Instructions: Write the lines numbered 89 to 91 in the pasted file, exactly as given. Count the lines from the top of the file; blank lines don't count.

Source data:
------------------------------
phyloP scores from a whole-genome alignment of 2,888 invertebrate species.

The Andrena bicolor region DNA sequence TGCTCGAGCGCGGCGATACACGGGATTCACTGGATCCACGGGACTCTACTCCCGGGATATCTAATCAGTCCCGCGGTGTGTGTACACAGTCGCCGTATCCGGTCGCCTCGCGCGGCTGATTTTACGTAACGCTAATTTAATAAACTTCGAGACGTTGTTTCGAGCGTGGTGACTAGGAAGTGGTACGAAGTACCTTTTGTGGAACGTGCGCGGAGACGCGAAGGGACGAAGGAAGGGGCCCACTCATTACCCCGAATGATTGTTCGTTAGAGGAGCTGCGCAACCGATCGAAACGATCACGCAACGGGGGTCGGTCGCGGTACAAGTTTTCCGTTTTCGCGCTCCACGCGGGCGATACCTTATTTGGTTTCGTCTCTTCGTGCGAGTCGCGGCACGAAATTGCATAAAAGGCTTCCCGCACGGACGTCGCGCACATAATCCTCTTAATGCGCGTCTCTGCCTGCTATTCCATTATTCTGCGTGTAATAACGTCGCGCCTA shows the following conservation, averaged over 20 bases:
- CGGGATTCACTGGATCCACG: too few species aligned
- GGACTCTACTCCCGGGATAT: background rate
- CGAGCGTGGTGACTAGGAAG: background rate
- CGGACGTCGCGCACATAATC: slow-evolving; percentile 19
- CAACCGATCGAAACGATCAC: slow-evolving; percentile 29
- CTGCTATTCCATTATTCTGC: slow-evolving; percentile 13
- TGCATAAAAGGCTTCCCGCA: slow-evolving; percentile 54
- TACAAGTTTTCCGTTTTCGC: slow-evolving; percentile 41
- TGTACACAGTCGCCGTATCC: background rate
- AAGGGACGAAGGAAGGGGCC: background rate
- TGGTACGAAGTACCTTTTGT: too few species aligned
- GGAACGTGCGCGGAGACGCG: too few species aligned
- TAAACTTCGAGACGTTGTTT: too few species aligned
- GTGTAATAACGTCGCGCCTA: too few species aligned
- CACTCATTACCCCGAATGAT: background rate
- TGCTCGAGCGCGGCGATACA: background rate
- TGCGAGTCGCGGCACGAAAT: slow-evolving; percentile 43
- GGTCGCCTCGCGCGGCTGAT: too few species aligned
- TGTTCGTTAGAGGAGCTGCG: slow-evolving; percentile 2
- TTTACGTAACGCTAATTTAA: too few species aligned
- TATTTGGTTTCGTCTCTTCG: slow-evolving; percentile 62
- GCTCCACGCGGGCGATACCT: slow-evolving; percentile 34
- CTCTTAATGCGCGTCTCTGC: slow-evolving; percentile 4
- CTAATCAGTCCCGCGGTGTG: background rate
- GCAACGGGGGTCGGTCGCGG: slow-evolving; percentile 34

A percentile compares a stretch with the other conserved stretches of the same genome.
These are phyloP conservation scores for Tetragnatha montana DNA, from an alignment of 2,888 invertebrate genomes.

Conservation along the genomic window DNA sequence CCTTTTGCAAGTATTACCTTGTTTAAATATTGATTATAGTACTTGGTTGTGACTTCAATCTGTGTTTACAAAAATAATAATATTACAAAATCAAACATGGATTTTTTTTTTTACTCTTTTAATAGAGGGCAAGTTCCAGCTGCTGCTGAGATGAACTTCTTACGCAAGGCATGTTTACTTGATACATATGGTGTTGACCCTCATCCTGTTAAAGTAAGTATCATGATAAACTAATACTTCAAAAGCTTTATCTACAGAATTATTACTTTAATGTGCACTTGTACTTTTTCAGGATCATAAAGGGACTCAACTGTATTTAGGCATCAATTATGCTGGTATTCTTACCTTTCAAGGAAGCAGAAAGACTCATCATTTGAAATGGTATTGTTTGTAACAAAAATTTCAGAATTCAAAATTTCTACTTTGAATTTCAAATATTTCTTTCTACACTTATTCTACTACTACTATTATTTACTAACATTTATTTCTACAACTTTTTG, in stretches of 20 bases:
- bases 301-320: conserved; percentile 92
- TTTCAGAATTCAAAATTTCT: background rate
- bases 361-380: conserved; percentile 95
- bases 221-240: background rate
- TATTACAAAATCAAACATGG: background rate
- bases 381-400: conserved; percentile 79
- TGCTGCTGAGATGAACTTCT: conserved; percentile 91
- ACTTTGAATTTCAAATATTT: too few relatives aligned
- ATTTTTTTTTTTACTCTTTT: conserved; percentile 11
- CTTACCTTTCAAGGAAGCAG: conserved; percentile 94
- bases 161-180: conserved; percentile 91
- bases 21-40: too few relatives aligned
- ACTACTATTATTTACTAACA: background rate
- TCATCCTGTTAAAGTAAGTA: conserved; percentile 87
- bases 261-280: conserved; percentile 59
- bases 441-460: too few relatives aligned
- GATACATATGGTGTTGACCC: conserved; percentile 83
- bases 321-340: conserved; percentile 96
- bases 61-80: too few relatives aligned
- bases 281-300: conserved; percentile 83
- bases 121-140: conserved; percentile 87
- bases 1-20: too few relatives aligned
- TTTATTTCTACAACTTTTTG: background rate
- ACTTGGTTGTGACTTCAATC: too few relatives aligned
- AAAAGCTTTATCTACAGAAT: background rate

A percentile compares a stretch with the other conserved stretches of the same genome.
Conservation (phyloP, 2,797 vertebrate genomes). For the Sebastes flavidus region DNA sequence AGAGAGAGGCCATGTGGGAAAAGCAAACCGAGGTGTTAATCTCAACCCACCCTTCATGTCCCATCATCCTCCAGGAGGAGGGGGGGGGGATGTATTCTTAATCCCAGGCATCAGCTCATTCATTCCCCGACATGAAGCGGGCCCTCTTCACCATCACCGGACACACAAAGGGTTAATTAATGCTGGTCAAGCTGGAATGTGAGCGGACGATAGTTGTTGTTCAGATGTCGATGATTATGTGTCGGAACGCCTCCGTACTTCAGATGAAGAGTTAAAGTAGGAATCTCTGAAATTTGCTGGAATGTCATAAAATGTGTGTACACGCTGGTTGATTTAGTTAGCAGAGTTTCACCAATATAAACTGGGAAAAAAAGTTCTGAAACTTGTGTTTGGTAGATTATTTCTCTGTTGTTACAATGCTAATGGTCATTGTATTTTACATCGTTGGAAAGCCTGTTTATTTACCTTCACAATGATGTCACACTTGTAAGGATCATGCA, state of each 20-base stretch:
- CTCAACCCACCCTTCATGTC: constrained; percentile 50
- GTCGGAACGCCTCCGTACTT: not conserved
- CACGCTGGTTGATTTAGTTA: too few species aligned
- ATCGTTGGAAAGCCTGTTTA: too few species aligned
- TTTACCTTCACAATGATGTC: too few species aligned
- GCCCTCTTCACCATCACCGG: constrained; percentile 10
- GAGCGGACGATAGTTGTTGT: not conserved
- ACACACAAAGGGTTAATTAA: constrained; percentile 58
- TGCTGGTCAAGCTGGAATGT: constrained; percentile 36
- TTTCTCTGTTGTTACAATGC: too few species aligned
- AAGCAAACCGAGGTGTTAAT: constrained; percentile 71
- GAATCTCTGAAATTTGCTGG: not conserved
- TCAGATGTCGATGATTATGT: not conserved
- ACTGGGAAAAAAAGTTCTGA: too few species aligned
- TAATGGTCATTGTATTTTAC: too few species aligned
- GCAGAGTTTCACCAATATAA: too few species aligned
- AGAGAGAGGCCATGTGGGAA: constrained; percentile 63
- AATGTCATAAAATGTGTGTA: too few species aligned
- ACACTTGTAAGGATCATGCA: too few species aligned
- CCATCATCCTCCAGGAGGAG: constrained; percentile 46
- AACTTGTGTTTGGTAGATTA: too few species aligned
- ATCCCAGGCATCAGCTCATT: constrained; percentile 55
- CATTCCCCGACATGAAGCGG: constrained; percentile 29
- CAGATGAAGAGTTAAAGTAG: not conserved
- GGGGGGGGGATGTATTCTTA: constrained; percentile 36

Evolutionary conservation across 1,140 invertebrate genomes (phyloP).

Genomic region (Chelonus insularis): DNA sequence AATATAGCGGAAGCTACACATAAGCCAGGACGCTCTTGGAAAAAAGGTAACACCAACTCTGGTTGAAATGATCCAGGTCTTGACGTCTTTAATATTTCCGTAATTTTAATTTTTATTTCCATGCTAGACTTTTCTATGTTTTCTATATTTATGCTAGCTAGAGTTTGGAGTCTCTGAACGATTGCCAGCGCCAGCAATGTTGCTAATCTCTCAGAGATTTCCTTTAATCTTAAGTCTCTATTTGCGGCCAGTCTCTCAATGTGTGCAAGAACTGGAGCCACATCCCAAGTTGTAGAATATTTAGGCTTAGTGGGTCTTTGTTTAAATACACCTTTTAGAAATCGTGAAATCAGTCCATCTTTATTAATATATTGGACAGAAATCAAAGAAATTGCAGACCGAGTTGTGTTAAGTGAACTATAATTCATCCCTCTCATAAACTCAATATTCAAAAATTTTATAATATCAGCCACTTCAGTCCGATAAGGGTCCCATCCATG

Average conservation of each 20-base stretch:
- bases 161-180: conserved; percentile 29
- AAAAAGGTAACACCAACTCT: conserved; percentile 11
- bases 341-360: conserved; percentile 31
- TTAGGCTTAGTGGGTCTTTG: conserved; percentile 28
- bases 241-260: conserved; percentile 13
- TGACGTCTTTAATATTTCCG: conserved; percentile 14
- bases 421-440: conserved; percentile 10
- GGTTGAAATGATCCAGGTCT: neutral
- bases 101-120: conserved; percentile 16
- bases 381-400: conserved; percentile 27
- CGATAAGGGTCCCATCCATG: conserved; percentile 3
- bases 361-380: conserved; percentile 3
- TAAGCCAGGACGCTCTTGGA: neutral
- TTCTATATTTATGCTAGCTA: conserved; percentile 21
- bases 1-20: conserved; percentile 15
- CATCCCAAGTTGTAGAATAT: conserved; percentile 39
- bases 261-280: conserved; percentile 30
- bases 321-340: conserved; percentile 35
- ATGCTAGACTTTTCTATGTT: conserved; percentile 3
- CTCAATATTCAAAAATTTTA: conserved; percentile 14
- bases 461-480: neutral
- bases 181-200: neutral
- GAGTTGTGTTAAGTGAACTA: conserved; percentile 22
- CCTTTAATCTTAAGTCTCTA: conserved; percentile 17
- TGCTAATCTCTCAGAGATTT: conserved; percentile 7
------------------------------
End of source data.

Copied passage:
- TTAGGCTTAGTGGGTCTTTG: conserved; percentile 28
- bases 241-260: conserved; percentile 13
- TGACGTCTTTAATATTTCCG: conserved; percentile 14